In addition to this, those individuals who refrain from certain food items, such as lactose intolerant individuals who avoid milk products and dairy, must obtain the missing nutrients from dietary supplements as well as other food items. In order to know more about your body and its dietary requirements, it is important to see a registered dietitian who can assess your situation in a better way and guide you regarding the vitamins and minerals that your diet might be lacking in. Remember, it is essential to consult a doctor before you include a supplement in your daily routine.
Vitamin Rich Foods
Here are some of the foods that you can include in your diet in order to attain maximum nourishment through natural means.
• Vitamin B1: soy milk, watermelon
• Vitamin B2: milk, yoghurt, cheese, whole grains and cereals
• Vitamin B3: meat, poultry, fish, mushrooms, potatoes
• Vitamin B5: chicken, whole grains, broccoli, avocados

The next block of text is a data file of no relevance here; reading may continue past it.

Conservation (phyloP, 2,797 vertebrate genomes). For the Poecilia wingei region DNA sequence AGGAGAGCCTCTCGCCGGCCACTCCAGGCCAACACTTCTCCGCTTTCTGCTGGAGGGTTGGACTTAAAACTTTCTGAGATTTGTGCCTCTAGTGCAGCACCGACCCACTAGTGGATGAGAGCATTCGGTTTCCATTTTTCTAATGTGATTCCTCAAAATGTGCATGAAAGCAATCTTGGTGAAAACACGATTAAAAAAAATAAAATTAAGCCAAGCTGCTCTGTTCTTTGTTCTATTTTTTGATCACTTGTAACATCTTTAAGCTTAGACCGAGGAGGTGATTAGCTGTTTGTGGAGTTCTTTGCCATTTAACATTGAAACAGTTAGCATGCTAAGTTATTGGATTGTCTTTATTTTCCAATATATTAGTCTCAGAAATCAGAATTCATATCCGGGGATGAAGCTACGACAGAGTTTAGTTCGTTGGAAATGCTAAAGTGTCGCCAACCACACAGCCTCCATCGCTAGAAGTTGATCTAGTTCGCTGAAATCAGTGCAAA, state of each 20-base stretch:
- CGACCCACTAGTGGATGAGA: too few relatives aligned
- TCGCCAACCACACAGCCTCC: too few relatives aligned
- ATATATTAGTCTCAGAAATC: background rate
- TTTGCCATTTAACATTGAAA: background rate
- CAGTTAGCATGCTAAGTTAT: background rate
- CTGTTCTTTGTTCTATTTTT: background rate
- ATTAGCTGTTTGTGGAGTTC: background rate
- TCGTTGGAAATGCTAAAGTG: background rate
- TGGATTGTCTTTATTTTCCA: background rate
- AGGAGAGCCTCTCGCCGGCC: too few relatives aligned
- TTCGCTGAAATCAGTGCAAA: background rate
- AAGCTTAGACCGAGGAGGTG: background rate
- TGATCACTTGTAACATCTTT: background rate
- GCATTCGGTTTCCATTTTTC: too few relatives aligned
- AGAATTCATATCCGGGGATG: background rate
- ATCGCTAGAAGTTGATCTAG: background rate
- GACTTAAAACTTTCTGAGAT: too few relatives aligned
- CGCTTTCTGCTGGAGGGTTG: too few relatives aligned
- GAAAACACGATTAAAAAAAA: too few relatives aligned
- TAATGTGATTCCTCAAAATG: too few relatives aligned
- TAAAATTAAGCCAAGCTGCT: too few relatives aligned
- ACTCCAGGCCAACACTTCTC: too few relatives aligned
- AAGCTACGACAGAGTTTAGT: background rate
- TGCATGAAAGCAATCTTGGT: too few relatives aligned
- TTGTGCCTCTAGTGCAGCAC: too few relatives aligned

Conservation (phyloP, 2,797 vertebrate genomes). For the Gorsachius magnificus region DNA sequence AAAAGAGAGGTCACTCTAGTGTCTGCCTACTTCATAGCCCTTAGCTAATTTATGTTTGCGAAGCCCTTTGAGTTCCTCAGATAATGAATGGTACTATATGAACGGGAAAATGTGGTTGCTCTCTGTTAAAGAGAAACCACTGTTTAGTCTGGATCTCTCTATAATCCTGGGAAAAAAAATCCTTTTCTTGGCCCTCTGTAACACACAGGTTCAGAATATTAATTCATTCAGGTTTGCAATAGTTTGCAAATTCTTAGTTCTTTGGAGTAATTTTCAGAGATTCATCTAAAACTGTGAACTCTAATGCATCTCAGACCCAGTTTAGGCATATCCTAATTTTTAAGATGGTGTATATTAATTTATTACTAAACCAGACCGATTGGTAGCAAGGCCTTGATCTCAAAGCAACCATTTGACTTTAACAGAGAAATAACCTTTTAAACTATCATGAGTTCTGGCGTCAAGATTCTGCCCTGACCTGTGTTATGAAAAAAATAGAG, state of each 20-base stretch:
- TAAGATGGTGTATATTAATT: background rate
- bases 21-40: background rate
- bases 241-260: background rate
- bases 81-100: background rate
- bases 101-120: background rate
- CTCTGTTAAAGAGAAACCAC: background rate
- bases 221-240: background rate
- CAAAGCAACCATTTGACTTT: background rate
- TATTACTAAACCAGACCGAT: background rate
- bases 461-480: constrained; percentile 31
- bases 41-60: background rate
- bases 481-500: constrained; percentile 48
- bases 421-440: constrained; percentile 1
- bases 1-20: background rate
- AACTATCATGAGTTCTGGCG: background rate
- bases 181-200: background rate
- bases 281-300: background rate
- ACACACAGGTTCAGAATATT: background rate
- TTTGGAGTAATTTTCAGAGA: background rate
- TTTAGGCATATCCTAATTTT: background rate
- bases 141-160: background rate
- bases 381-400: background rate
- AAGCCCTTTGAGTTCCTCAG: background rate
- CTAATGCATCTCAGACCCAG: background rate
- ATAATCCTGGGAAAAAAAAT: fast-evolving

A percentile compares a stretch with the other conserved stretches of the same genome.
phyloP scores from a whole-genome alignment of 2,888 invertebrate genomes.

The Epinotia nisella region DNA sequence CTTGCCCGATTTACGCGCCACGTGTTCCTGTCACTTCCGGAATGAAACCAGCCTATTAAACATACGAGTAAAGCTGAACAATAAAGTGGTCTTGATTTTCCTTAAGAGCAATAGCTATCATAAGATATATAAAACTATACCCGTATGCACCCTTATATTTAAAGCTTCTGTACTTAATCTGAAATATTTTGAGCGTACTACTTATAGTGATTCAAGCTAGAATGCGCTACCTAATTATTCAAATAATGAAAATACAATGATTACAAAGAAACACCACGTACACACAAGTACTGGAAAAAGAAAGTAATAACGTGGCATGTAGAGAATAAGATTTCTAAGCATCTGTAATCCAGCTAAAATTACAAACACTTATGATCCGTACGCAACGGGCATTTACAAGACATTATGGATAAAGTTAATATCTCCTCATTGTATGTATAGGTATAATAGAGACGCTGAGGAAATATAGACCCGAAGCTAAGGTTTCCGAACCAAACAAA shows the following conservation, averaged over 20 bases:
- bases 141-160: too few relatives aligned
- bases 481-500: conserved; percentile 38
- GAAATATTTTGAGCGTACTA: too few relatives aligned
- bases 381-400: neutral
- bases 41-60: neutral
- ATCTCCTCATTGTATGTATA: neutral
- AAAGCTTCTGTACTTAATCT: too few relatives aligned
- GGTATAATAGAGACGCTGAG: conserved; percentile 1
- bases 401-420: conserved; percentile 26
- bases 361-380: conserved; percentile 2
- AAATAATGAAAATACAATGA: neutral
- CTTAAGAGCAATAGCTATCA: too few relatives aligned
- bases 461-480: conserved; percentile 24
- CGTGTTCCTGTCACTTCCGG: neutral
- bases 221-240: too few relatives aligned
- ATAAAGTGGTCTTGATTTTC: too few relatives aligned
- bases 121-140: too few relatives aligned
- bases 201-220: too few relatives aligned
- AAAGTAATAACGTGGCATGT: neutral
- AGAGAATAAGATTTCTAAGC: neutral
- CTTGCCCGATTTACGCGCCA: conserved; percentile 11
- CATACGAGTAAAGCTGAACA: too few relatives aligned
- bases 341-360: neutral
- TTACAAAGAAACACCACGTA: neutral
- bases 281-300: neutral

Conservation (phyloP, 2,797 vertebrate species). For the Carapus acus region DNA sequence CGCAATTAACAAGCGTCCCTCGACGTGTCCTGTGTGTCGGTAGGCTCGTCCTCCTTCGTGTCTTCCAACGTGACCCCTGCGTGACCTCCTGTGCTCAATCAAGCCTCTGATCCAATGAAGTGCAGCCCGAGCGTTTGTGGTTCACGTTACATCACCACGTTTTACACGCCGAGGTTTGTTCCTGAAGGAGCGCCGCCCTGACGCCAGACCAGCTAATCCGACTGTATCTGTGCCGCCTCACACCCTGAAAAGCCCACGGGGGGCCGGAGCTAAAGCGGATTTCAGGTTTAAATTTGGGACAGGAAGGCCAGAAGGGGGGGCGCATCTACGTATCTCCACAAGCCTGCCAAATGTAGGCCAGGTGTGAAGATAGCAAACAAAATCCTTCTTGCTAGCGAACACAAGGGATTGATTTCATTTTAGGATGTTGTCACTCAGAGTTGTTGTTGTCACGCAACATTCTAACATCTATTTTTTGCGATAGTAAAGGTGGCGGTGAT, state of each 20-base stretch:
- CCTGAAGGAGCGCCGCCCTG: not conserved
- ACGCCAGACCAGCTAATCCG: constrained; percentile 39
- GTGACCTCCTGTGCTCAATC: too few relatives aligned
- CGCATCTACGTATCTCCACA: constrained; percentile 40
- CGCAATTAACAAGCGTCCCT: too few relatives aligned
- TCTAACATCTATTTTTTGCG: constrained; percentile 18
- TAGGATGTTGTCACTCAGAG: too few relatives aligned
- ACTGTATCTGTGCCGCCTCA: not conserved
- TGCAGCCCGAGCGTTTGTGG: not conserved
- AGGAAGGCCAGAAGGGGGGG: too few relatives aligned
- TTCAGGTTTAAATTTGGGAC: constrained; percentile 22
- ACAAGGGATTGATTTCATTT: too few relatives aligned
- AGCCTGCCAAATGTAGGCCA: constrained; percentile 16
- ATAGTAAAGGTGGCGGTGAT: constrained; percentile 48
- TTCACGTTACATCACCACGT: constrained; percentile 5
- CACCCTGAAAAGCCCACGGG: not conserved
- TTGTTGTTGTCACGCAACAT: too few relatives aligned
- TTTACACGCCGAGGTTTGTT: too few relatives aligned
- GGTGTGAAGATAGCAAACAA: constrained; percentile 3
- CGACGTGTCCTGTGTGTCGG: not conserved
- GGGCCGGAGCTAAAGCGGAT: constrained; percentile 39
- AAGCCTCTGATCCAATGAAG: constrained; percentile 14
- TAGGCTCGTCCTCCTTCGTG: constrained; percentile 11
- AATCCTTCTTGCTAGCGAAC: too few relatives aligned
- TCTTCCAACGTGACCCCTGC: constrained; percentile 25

• Vitamin B6: poultry, legumes, bananas
• Vitamin B7: whole grains, eggs, soybeans, fish
• Vitamin B9: fortified grains, cereals, asparagus, spinach, broccoli, legumes, orange juice
• Vitamin B12: meat, poultry, fish, milk, cheese, soymilk
• Vitamin A: organ meats, sweet potatoes, pumpkin, carrots, spinach, cantaloupe
• Vitamin D: fortified milk, cereals, fatty fish
• Vitamin C: guava, oranges, kiwi, red pepper, tomatoes, broccoli, Brussels sprouts, strawberries
• Vitamin E: vegetables oils, leafy green vegetables, whole grains, nuts
• Vitamin K: cabbage, eggs, milk, spinach, broccoli
The aim should be to eat a healthy, balanced diet, but in case there are problems with health that have to be addressed by taking supplements, always consult your doctor to advise you with the right mix. HH